Tornado Cash receives funds from Wallet Bank via transfers
Cryptosecurity firm CertiK has warned that a well-known wallet drainer has moved funds to sanctioned crypto tumbler Tornado Cash.
In a May 27 alert, CertiK reported that two externally owned addresses (EOAs), 0x546 and 0x108, deposited 20 ether (ETH) with a market value of $36,473 in Tornado Cash.
According to the alert, the funds came from a wallet drainer, a malicious file that automatically transfers cryptocurrency from the wallets of unsuspecting visitors to phishing sites.
While CertiK claimed that the address the funds originated from was known to drain the wallet, it did not disclose any previous exploits linked to it.
Scammers are posting the phishing link on the Nahmii Discord channel
It wasn’t the only alert CertiK issued over the weekend, as hackers and exploiters continued their attacks on crypto platforms.
The on-chain security company also alerted users to a fake token airdrop link posted on Nahmi’s Layer 2 (L2) protocol Discord channel. CertiK warned Nahmii users not to click on the link, which it claimed led to another known wallet drain.
Nahmii is an L2 protocol on Ethereum that provides transactions for decentralized applications (dApps). It uses a hybrid consensus mechanism that combines Proof of Stake (PoS) and Proof of Transfer (PoT) for end-to-end and security.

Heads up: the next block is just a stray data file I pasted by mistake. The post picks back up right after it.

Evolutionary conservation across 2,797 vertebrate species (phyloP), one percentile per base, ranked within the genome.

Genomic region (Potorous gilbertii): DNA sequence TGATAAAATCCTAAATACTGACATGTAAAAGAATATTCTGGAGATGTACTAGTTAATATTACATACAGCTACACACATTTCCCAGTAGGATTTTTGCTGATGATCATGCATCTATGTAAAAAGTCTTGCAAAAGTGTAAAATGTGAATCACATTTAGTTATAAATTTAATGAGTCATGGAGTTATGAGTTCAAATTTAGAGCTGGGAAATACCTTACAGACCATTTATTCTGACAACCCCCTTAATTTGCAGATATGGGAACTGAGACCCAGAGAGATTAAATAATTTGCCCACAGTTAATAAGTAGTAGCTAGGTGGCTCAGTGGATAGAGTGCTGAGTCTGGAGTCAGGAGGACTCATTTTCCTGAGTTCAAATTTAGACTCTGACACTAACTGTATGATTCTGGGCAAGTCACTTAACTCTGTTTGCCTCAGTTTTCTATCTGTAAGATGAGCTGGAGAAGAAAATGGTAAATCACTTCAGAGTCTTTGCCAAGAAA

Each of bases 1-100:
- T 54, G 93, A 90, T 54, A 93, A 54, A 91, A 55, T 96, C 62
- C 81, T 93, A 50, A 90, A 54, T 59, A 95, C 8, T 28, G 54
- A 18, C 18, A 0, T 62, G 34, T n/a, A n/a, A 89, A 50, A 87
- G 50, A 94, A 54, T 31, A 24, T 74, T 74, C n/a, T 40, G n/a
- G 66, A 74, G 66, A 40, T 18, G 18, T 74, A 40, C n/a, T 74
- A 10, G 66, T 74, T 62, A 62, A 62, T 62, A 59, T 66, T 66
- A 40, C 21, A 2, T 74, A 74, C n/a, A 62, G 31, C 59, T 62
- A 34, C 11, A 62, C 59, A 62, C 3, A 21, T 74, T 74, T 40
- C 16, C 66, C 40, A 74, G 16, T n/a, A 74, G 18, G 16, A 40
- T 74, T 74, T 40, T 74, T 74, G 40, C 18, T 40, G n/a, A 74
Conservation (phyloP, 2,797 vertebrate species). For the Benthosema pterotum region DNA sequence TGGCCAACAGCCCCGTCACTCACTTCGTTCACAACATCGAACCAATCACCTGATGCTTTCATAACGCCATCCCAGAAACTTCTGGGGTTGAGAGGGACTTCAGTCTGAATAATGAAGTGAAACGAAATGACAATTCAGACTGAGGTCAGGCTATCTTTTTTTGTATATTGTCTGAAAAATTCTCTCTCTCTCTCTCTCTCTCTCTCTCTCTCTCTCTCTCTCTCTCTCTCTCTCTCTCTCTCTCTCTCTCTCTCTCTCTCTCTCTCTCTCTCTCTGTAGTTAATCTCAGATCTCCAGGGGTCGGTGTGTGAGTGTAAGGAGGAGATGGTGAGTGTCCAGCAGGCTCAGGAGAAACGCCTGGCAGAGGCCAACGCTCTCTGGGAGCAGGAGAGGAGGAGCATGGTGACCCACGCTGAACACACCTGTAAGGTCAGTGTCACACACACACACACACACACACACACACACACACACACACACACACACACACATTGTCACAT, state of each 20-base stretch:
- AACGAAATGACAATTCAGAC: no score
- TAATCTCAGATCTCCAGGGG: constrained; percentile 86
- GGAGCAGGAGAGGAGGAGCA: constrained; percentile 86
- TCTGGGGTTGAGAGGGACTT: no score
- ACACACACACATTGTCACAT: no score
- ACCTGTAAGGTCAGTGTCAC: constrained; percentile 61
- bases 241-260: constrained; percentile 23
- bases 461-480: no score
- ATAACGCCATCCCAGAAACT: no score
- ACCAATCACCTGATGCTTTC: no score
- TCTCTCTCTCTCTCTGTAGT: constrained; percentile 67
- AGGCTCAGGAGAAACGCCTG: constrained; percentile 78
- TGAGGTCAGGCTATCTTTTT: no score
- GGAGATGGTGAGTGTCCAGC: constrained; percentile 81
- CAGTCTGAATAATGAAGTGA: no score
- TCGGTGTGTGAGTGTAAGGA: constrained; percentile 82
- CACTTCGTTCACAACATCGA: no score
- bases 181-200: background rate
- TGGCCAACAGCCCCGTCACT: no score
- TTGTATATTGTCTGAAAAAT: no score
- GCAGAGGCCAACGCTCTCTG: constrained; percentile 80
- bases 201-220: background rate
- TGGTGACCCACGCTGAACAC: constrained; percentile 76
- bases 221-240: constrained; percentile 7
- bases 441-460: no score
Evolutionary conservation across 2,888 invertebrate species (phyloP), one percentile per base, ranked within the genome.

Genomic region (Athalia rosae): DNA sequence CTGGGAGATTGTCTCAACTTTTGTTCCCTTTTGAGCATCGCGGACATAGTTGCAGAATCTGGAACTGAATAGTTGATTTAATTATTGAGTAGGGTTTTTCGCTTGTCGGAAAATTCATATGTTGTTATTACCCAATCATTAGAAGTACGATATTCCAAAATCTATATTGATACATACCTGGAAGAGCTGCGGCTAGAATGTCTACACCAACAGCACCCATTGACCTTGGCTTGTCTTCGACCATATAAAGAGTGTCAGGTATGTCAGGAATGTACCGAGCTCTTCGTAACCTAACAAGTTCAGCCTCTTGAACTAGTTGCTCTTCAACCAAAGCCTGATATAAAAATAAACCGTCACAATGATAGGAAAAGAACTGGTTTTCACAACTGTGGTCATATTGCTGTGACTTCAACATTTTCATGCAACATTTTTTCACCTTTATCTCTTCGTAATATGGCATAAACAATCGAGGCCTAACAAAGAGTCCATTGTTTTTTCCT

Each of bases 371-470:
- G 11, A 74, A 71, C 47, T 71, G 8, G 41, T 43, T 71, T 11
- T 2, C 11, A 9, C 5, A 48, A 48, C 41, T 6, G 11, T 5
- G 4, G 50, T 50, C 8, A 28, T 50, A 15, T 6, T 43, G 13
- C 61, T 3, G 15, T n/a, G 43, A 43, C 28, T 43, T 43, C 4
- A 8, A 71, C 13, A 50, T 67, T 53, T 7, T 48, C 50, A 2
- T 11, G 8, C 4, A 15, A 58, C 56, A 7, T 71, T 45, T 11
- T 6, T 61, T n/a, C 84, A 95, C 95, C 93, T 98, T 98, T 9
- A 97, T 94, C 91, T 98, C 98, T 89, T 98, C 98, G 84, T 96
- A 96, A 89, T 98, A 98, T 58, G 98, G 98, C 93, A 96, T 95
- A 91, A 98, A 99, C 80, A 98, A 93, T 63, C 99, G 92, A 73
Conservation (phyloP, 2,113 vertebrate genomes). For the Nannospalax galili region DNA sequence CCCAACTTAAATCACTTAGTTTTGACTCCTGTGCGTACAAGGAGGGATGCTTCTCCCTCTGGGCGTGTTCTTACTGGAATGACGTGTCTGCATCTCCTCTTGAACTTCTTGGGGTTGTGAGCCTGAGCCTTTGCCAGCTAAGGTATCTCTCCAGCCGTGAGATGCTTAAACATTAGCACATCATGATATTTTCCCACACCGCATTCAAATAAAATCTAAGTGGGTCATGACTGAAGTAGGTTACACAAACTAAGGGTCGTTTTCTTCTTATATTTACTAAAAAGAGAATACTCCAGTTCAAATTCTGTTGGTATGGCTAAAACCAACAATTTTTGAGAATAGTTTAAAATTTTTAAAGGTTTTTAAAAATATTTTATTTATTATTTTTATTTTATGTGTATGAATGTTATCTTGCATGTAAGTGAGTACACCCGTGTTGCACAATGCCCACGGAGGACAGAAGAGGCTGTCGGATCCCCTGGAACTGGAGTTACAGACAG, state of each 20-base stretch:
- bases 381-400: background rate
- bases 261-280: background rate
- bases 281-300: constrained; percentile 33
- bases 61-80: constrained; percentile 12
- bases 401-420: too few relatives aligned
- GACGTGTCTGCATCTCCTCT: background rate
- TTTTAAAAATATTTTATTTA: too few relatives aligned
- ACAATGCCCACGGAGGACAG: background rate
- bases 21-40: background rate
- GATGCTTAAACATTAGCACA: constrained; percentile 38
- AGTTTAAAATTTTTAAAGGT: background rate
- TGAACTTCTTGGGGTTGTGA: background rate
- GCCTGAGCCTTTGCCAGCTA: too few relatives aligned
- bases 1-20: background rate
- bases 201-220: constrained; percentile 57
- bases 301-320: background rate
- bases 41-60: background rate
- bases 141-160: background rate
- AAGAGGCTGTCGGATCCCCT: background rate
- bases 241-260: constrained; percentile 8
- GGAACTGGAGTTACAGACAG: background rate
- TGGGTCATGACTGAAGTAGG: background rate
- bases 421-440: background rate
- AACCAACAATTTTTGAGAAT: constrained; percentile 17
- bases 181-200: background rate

Its native NII token is used for staking, governance and fee settlement on the network. CertiK advised Nahmii users to refrain from clicking on any links until the Nahmii team confirms that control of the server has been restored.
CertiK also drew the attention of cryptocurrency users with a fake refund airdrop (RFD) allegedly promoted on Twitter by @Arnoldty_eth, an account with over 8,000 followers.
The account promoting the alleged scam posted instructions on how to claim an RFD airdrop, which involved entering a website that CertiK claimed was connected to a phishing contract, 0x146.
Recently, crypto scammers have been using active Twitter accounts to intentionally or unintentionally promote phishing scams.
On May 26, hackers took over the popular Twitter account, @steveaoki, and used it to push a fake airdrop that caused unsuspecting users to lose more than $170,000. Other accounts, like @eth_ben, exacerbated the scam, inadvertently pushing the fake promotion and getting it seen by more people.